The most surprising part of the Great Charter to modern eyes is its sixty-first paragraph, that which openly states doubts as to the king's intention to abide by his promise, and appoints a committee of twenty-five guardians of the charter (twenty-four barons and the mayor of London), who are to coerce their master, by force of arms if necessary, to observe every one of its clauses. The twenty-five were to hear and decide upon any claims and complaints preferred against the king, and to keep up their numbers by co-optation, so that it would seem that the barons intended to keep a permanent watch upon the crown. The clause seems unnecessarily harsh and violent in its wording; but it must be remembered that John's character was well known, and that it was useless to stand on forms of politeness when dealing with him. It seems certain that the drafters of the charter were honest in their intentions, and did not purpose to set up a feudal oligarchy in the place of a royal autocracy. They were only insisting on the maintenance of what they believed to be the ancient and laudable customs of the realm.

That the barons were right to suspect John is sufficiently shown by his subsequent conduct. his pretence of keeping his promise lasted less than two months; by August 1215 he was already secretly collecting money and hiring more mercenaries. He wrote to Rome to beg the pope to annul the charter, stating that all his troubles had come upon him in consequence of his dutiful conduct to the Holy See. He also stated that he had taken the cross as a crusader, but could not sail to Palestine as long as his subjects were putting him in restraint. Innocent III at once took the hint; in September Archbishop Langton was suspended for disobedience to papal commands, and the charter was declared uncanonical, null and void. The troublers of the king and kingdom were declared excommunicate.

Langton departed at once to Rome, to endeavour to turn the heart of his former patron, a task in which he utterly failed. Many of the clergy who had hitherto supported the baronial cause drew back in dismay at the pope's attitude. But the laymen were resolute, and prepared for open war, which broke out in October 1215. The king, who had already gathered in many mercenaries, gained the first advantage by capturing Rochester Castle before the army of the barons was assembled. So formidable did he appear to them for the moment that they took the deplorable step of inviting the foreign foe to join in the struggle. Declaring John deposed because he had broken his oath to observe the charter, they offered the crown to Louis of France, the son of King Philip, because he had married John's niece Blanche of Castile and could assert in her right a claim to the throne. This was a most unhappy inspiration, and drove into neutrality or even into the king's camp many who had previously inclined to the party of reform. But John did his best to disgust his followers by adopting the policy of carrying out fierce and purposeless raids of devastation all through the countryside, while refusing to face his enemies in a pitched battle. He bore himself like a captain of banditti rather than a king in his own country. Presently, when the French prince came over with a considerable army to join the insurgent barons, he retired northward, leaving London and the home counties to his rival. In all the south country only Dover and Windsor castles held out for him. His sole success was that he raised the siege of Lincoln by driving off a detachment of the baronial army which was besieging it.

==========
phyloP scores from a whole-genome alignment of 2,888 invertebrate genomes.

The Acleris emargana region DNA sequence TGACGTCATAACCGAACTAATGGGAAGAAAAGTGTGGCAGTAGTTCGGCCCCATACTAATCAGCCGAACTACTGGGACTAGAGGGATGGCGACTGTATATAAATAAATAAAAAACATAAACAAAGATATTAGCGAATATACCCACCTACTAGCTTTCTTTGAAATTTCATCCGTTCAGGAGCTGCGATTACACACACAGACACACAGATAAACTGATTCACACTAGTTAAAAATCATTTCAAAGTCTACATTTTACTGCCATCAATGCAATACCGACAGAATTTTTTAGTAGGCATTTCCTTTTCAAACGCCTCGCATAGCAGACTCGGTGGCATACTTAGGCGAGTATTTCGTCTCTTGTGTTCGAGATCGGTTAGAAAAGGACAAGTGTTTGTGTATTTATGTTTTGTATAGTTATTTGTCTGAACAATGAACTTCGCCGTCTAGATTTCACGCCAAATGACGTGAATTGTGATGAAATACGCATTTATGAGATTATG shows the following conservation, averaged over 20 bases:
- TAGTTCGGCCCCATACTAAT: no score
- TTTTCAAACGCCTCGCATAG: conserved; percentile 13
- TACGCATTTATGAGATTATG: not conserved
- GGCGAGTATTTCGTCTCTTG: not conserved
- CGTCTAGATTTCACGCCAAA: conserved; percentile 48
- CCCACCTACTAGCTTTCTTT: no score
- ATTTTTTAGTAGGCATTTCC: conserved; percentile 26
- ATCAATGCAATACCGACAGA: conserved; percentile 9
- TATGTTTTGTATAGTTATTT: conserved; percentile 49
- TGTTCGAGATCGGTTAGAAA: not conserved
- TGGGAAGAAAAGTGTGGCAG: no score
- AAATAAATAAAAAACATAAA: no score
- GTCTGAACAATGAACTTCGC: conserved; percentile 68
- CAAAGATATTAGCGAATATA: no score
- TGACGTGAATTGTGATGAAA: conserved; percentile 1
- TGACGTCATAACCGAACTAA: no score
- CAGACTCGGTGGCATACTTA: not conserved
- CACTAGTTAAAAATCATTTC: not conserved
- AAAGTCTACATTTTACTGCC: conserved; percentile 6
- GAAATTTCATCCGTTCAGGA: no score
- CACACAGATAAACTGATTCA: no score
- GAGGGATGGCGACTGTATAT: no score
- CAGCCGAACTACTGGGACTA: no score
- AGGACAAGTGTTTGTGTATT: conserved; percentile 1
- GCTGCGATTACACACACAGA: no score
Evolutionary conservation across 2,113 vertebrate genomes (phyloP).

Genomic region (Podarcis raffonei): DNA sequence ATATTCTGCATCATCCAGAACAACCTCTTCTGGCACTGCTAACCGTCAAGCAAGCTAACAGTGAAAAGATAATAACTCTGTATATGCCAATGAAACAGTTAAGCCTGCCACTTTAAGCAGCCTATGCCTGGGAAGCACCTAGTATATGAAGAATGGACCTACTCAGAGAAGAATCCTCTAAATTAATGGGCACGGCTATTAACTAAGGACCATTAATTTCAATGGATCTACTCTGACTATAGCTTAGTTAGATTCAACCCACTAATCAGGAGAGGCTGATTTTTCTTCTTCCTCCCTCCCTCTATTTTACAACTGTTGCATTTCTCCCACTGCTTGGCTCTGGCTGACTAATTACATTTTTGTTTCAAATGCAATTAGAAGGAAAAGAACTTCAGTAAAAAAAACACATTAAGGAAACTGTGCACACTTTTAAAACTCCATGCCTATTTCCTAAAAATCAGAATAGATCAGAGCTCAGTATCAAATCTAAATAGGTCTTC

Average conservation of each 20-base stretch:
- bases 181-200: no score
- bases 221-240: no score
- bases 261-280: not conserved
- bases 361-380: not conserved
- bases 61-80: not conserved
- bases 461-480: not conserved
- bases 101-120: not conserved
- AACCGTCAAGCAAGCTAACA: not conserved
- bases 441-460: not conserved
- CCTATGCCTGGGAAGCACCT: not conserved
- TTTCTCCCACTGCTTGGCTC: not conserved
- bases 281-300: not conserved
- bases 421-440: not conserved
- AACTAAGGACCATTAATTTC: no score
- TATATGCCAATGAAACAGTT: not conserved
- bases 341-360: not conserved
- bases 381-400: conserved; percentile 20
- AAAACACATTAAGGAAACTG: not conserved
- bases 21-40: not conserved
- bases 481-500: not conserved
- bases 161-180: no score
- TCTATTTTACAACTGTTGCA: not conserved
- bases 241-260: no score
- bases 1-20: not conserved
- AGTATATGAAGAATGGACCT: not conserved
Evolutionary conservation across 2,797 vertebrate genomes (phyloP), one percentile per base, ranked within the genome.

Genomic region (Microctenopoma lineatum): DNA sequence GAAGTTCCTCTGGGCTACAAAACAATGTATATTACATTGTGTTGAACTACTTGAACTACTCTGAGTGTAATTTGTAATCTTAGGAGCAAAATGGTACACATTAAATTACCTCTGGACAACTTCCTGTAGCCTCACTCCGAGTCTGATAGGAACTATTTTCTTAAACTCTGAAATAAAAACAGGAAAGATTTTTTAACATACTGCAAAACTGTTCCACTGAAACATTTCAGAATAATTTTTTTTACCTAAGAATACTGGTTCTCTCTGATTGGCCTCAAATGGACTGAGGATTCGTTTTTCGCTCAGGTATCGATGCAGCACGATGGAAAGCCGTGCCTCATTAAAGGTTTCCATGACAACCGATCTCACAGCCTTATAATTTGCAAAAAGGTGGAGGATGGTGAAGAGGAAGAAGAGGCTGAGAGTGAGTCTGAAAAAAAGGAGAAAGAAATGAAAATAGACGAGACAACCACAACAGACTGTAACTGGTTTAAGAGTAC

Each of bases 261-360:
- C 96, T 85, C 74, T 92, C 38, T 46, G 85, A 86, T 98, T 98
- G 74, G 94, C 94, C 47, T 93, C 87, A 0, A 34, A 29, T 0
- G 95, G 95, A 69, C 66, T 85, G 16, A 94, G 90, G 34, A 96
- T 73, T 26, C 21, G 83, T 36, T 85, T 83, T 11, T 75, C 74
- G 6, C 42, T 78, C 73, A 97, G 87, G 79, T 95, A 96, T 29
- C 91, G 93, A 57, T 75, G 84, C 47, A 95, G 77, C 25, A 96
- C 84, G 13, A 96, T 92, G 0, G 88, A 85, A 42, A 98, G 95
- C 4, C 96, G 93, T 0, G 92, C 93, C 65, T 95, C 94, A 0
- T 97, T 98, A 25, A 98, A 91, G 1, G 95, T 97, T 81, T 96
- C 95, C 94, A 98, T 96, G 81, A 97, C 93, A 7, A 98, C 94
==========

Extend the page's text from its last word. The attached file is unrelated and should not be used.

Soon after, while marching from Lynn towards Wisbeach, he was surprised by the tide in the fords of the Wash and lost part of his army and all his baggage and treasure. Next day he fell ill of rage and vexation of spirit, contracted a dysenteric ailment, and died a week later at Newark (October 9, 1216). It was the best service that he could do his kingdom. Owing to the unwise and unpatriotic conduct of the barons in summoning over Louis of France to their aid, John had become in some sort the representative of national independence. Yet he was so frankly impossible as a ruler that, save the earls of Pembroke and Chester, all his English followers had left him, and he had no one to back him but the papal legate Gualo and a band of foreign mercenaries. When once he was dead, and his heritage fell to his nine-year-old son Henry III, whom none could make responsible for his for his fathers doings, the whole aspect of affairs was changed.

Text extracted from the entry for ENGLISH HISTORY in the 1911 Encyclopedia Britannica, the text of which lies within the public domain.